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'You Must Remember This' Fans, Here's Your Film History Reading List

By Rebecca Pahle | Lists | July 12, 2016 |

By Rebecca Pahle | Lists | July 12, 2016 |

The new season of You Must Remember This, Karina Longworth’s podcast dedicated to “the secret and/or forgotten history of Hollywood’s first century,” debuts later this month. Those of you who have torn through previous seasons—about the Hollywood blacklist, MGM, and the Manson family, among other subjects—will know that film history is an absolutely fascinating subject, one filled with big characters, big scandals, and big egos. For those who have caught the bug, here are seven books that I humbly recommend. I make no claim to be any sort of expert on film history, and I haven’t read even close to everything. But if you’re looking for a good place to start, get thee to your local bookstore/library and check these out.

Pictures at a Revolution: Five Movies and the Birth of the New Hollywood and Five Came Back: A Story of Hollywood and the Second World War, Mark Harris
The Oscars, as a reflection of Hollywood’s best and brightest, is far from perfect. In any given year, the slate of Best Picture nominees usually includes only one or two that stand the test of time to eventually be considered classics. Not in 1968. That year, it was Bonnie and Clyde, The Graduate, Guess Who’s Coming to Dinner and In the Heat of the Night going to battle against each other… and against nominee number five, the hokey and largely forgotten musical Doctor Dolittle. The circumstances that led to this most exceptional Oscar contest are laid out in Mark Harris’ Pictures at a Revolution, which chronicles how Hollywood was dragged kicking and screaming from one generation to the next. Harris jets back in time a bit for Five Came Back, about five directors—John Ford, William Wyler, John Huston, Frank Capra, and George Stevens—who both influenced and were influenced by World War II.

The Celluloid Closet: Homosexuality in the Movies, Vito Russo
Still the landmark work on the presentation of homosexuality in the movies, The Celluloid Closet exists as both a book and a movie: the former written by Vito Russo in 1981, the latter a 1996 documentary by Rob Epstein and Jeffrey Friedman. Both are well worth checking out; the movie benefits from clips and talking head commentary from the likes of Lily Tomlin, Tony Curtis, Whoopi Goldberg and Harvey Fierstein, while the book provides a more in-depth look at how the film industry’s attitude towards homosexuality has evolved along with the medium itself. I’ll leave you with this clip about Ben-Hur: Super gay, but for God’s sake, “don’t say anything to Heston.”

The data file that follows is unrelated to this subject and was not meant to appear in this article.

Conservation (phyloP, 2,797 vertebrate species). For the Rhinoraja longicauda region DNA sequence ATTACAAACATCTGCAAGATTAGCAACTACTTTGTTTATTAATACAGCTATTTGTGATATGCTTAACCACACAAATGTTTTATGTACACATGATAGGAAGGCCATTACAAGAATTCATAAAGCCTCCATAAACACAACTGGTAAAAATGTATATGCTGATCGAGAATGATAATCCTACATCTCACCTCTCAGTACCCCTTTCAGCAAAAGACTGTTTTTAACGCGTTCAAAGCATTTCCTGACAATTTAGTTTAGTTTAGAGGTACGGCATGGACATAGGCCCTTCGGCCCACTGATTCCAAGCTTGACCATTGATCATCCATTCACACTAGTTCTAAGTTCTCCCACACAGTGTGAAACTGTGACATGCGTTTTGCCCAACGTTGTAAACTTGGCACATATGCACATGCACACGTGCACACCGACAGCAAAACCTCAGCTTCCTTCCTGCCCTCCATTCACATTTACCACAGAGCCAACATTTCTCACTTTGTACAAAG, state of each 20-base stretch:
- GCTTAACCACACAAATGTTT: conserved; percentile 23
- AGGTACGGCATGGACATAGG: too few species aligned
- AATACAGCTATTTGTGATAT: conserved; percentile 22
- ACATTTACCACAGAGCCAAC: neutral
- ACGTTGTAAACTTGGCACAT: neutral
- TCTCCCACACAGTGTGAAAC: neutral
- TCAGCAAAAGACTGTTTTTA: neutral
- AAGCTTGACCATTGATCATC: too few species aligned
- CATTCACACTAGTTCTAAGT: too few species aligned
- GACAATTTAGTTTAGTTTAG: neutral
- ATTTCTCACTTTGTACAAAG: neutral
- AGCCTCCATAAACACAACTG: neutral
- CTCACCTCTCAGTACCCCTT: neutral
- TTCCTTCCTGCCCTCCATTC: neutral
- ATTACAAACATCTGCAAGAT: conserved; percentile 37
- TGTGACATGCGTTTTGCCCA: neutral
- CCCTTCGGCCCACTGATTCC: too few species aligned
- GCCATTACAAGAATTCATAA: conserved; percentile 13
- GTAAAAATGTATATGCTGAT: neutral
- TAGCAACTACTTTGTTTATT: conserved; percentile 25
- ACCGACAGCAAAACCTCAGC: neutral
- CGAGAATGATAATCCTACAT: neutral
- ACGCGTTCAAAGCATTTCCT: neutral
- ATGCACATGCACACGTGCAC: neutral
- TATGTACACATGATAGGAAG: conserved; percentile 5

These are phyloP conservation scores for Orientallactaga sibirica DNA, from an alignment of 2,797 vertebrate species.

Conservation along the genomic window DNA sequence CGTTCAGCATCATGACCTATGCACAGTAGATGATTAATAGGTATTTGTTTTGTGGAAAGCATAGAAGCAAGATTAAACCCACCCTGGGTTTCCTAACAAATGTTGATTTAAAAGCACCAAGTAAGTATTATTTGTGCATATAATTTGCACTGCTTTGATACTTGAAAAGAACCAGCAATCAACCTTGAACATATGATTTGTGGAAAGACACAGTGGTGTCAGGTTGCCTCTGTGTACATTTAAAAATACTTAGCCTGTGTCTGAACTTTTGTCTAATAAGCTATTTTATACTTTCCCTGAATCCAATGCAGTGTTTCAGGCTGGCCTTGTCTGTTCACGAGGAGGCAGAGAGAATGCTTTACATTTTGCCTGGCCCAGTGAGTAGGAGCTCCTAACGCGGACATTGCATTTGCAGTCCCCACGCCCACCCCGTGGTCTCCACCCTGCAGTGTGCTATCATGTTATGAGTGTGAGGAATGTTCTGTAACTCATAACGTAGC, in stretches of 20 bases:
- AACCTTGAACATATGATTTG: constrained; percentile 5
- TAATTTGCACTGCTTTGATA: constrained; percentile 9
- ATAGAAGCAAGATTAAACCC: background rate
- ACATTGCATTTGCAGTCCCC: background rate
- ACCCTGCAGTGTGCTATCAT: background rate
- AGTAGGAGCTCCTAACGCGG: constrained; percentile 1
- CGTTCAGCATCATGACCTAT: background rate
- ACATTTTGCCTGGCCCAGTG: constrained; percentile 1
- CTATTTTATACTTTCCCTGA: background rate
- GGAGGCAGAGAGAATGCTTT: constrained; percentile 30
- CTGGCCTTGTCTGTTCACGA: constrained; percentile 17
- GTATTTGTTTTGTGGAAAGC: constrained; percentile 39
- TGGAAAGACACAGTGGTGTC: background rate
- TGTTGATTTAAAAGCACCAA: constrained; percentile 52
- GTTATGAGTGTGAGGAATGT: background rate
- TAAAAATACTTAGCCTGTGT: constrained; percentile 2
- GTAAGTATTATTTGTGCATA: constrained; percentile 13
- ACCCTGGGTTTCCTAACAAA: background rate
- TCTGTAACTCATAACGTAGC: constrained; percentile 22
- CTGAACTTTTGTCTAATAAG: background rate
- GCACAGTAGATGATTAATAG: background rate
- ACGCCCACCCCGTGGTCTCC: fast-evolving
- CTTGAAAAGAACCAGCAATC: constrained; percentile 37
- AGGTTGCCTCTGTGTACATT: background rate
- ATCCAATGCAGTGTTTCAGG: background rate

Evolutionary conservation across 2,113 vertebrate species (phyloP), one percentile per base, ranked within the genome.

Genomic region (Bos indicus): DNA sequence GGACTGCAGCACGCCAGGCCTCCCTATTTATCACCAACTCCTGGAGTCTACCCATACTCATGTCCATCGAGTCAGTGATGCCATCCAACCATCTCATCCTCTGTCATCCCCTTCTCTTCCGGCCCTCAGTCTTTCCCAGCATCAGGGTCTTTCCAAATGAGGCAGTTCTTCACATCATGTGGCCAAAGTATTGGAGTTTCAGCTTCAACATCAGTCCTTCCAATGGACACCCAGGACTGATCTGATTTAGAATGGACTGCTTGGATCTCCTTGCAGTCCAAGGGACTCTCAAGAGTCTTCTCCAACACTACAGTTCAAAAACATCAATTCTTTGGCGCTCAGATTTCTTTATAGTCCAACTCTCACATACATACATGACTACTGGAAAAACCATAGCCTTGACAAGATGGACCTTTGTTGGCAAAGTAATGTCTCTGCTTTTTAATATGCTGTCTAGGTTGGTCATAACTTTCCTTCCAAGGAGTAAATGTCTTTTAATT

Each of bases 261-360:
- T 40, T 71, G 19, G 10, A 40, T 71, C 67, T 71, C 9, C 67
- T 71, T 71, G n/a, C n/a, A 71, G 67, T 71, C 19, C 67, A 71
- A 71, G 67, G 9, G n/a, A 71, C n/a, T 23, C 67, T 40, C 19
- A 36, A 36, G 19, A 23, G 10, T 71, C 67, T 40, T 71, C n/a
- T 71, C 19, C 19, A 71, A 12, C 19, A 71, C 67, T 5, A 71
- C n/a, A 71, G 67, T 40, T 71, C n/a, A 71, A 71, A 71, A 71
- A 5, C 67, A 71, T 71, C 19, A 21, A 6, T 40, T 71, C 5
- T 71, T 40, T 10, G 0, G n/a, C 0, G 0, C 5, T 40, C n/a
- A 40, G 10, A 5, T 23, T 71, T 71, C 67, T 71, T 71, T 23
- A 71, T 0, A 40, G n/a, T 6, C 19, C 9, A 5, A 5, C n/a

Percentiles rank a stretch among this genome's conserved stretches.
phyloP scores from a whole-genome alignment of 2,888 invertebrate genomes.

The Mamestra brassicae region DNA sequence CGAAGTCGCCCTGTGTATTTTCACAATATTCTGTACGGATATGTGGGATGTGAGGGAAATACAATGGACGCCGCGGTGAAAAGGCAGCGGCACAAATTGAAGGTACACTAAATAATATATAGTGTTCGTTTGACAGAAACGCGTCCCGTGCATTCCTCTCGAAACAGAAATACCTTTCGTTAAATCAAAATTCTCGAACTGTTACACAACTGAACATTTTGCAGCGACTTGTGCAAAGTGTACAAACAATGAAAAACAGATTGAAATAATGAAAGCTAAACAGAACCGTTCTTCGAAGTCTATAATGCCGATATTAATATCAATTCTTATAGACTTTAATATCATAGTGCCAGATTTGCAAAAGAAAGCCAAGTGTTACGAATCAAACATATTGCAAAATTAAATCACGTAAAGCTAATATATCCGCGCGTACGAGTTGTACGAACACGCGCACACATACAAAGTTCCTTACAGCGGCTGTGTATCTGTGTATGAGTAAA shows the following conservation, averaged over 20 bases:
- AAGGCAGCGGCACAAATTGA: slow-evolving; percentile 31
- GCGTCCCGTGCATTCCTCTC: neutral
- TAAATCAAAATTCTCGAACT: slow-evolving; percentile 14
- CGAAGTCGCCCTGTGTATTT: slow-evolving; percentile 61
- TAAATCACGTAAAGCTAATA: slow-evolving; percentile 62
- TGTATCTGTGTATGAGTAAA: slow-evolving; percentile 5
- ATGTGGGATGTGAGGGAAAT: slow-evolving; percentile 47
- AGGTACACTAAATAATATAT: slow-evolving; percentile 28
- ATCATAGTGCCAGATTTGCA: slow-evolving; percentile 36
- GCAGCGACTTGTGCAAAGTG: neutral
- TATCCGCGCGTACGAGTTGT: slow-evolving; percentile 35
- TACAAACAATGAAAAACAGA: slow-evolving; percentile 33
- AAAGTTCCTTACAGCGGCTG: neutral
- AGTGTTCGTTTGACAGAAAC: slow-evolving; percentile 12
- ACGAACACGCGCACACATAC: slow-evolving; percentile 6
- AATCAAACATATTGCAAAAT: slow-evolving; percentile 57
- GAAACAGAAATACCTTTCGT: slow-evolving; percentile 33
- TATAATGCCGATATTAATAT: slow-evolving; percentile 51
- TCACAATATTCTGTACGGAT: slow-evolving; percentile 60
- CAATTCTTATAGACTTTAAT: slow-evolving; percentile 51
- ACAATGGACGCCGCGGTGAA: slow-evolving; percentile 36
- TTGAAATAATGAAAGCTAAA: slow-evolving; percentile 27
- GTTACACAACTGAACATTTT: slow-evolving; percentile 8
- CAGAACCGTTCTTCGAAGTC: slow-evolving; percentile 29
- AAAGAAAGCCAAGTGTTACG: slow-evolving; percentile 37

The Brothers Warner, Cass Warner Sperling
Cass Warner Sperling, granddaughter of Warner Bros. founder Harry Warner, pens this portrait of the at-times fractious Warner clan, who built a movie empire only to see their relationships with each other fall apart. It’s a riveting story filled with big characters, chief among them egomaniac Jack Warner, who maneuvered the company away from his older brother Harry. The family members whose recollections Warner Sperling called upon for this book are the ultimate in Warner family insiders; thus, you get a lot of fun little inside tidbits about how the film industry used to work, like how director Ernst Lubitsch (The Shop Around the Corner, Ninotchka) really fucking loved cake.

City of Nets: A Portrait of Hollywood in the 1940’s, Otto Friedrich
Originally published in 1986, Otto Friedrich’s City of Nets is a sprawling, compulsively readable history of one of Hollywood’s most eventful decades. Rather than focus on one or two subjects, Friedrich bops around a lot, with sections focusing on behind-the-scenes stories of classic movies (like Casablanca and Double Indemnity), the experience of European refugees in L.A. during World War II, the post-Pearl Harbor internment of Japanese-Americans, the lessening power of the studio system, and that time (as chronicled in a You Must Remember This episode) that (possibly) Humphrey Bogart, Peter Lorre, and Paul Henreid punked Errol Flynn by smuggling John Barrymore’s corpse into his living room. It’s a fun book. If Friedrich doesn’t get too in-depth into anything he covers, well, that just means City of Nets gives you ideas for specific aspects of Hollywood history to look further into.

Tinseltown: Murder, Morphine and Madness at the Dawn of Hollywood, William J. Mann
Hollywood history meets true crime in William J. Mann’s Tinseltown, about the 1922 murder of director William Desmond Taylor. Though not incredibly well-known outside of film history buffs today, Taylor’s murder and its subsequent investigation—which drew two of the most famous movie stars of the day into its orbit—had a huge impact on the nascent Hollywood scene, helping to turn it from a lawless, drugs-and-alcohol fueled paradise to the more respectable outfit public opinion forced it to become, or at least to pretend to be. Unsolved for nearly a century, Mann pulls together new evidence to figure out who actually killed Taylor—and I’m no detective, but the case he lays out seems pretty convincing.

Scandals of Classic Hollywood: Sex, Deviance, and Drama from the Golden Age of American Cinema, Anne Helen Petersen
If you enjoy Anne Helen Petersen’s celebrity journalism work on BuzzFeed—her essays on the respective career evolutions of Ben Affleck and Jennifer Garner are great reads—be sure to check out Scandals of Classic Hollywood. Gossiphounds with a more classic bent will enjoy her entertaining retellings of the ~*~scandalous~*~ behavior of stars like Clara Bow, Fatty Arbuckle, Montgomery Clift, Mae West, Dorothy Dandridge, and more. But it’s not just tabloid stuff: Petersen recontextualizes this scandalous behavior, and the moviegoing public’s reaction to it, to comment on our changing attitudes towards gender, sexuality, race, and more.